Dr Mahiben Maruthappu, a London-based junior doctor in acute medicine and Senior Fellow to NHS England’s Chief Executive, juggles the management theory with frontline service:
Recently there was a cardiac arrest call for an elderly patient our team had admitted.
While there are over 30,000 cardiac arrests a year in our country, statistics cannot capture the depth and intensity of such an event. Assessment, chest compressions, adrenaline, teamwork.
Despite our best efforts, the patient died.
Concurrently at NHS England, I’d been developing our innovation roadmap, and preparing for our major event Expo, where 5,000 people convene to discuss the future of the service and how we can harness technology across the system.
On the surface, the two worlds seem almost incomparable.
From August of this year I started to work part-time as a doctor on the wards, and part-time in the Chief Executive’s Office of NHS England, aiming to better understand the gap between front-line practice and national policy.
It’s taken time to adjust, moving from the rush of managing a patient with a heart attack to co-developing NHS England’s approach to combatting obesity and cardiovascular disease. Trying to balance the two has been as insightful as it has demanding.
Given the absence of precedent for such a pairing, expectations were murky. There are over 150,000 doctors in England; this is roughly four times the number of managers. Clinicians, managers and policymakers have had a tense relationship for decades. Serving as part of each has brought challenges, from uncompromising diary and rota managers to disagreements among clinical teams. While these settings are very different, threads of similarity join them:
First, the need to square consistency and personalisation: Across healthcare there exists a tension between abiding by evidence-based protocol and going off-piste, be it national policy to reduce sugar intake, or managing diabetic ketoacidosis.
The NHS has almost one million patient contacts a day, with over 835,000 people visiting their GP practice or practice nurse daily. We try to mitigate risk by basing all we do on robust evidence, but in some important spheres of care this simply does not exist, and instead, astute decision-making or rapid piloting is needed. Knowing when to abide by the evidence or drift from guidelines differentiates competence from excellence.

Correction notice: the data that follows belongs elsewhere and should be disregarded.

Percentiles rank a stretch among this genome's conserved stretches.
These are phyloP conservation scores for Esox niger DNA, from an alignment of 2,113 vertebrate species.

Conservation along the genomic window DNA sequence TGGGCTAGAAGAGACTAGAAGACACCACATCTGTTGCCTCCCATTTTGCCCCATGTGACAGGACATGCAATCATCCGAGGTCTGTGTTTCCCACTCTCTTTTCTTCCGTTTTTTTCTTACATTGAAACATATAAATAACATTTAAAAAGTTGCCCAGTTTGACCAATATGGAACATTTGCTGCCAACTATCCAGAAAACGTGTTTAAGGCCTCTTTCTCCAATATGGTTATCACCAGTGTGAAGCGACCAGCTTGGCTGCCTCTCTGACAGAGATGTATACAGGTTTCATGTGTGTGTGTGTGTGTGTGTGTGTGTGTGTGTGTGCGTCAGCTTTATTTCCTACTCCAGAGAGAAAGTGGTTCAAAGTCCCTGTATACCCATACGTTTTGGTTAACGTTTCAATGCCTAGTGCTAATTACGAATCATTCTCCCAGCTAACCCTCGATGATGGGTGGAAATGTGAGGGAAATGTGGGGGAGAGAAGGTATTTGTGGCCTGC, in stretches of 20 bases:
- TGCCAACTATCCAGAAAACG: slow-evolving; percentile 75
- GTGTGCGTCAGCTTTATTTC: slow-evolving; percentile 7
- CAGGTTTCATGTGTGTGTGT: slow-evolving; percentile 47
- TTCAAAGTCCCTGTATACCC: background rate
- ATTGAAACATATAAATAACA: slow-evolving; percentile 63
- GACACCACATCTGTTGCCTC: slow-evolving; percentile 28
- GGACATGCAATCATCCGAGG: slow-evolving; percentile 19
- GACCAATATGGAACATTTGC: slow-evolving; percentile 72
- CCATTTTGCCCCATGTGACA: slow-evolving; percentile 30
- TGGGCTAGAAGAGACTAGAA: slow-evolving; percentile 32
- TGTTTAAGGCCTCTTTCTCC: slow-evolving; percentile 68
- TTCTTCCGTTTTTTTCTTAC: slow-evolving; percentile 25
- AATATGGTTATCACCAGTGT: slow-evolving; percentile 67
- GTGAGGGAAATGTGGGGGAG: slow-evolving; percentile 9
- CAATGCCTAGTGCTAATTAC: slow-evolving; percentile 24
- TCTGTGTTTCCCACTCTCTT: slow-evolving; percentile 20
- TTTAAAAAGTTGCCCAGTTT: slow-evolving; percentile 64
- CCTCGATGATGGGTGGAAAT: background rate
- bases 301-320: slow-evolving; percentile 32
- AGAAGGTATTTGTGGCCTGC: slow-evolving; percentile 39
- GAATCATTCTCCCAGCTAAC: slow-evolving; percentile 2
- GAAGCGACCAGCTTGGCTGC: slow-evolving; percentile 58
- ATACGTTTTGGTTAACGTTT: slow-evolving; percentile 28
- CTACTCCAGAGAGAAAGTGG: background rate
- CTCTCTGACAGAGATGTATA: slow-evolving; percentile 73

Healthcare – not just policy, management or medicine, but all three – blends art and science. A clinician must be aware of when to follow guidelines, and when to justifiably deviate – be it off-license use of a drug, or trialing a new minimally-invasive surgical procedure.
Likewise, research and data must drive policy, but this must be matched to the political landscape and feasibility, for example when building new models of care which require a mixture of local government, health and social care collaboration. There is perhaps more that connects the practice of medicine to the development of policy than most of us would like to believe – we aren’t that different.
Second, culture is king: A negative culture and one that lacks support results in poorer patient outcomes, errors and costs, as demonstrated by the Mid-Staffordshire inquiry. This is the same when handling a cardiac arrest as it is for establishing better integrated care.
We need a culture focused on innovation – concurrent improvements in safety, quality and efficiency, rather than any of these alone. With over 1.3 million staff, creating cohesion in the NHS is challenging to say the least, but it will dictate how far and fast we deliver.
I must admit, when thinking about culture, one key change concerns hierarchy. At NHS England, National Directors are known by their first name, juniors can approach seniors, respect is mutual. The wards, however, remain stifled rather than supported by hierarchy. Consultants, at times, offer limited acknowledgement to juniors making for dysfunctional and ineffective teams. There is perceivably more hierarchy on a ward-round between a handful of doctors, a nurse and a pharmacist, than amongst senior decision-making teams in policy.
Third, amidst growing demand, we need greater system alignment: Last winter alone 5,100 more people attended A&E everyday compared with 2010. Watching colleagues diagnose and treat a mounting number of patients arriving at A&E, or streamline programme management to its leanest in NHS history makes the pressures even clearer. But for us to be effective, we need stronger alignment. Healthcare is not just front and centre, local and national, clinicians and managers; it’s complex and it’s multidisciplinary. Appreciating this will be instrumental to whole-system working.
Practicing clinically while working in NHS England’s Chief Executive Office has been a privilege; but this should be the rule not the exception. Current events make it clear that greater alignment is needed from ward to board. I recently thought that offering front-line staff a seat at every national table could serve as a solution, from the Department of Health, to the Cabinet Office, to the emerging NHS Improvement, but the NHS needs a more robust approach.
Make or break, it is perhaps time to rethink and recalibrate the relationship between our staff and our system.
- This article has previously been posted by the HSJ.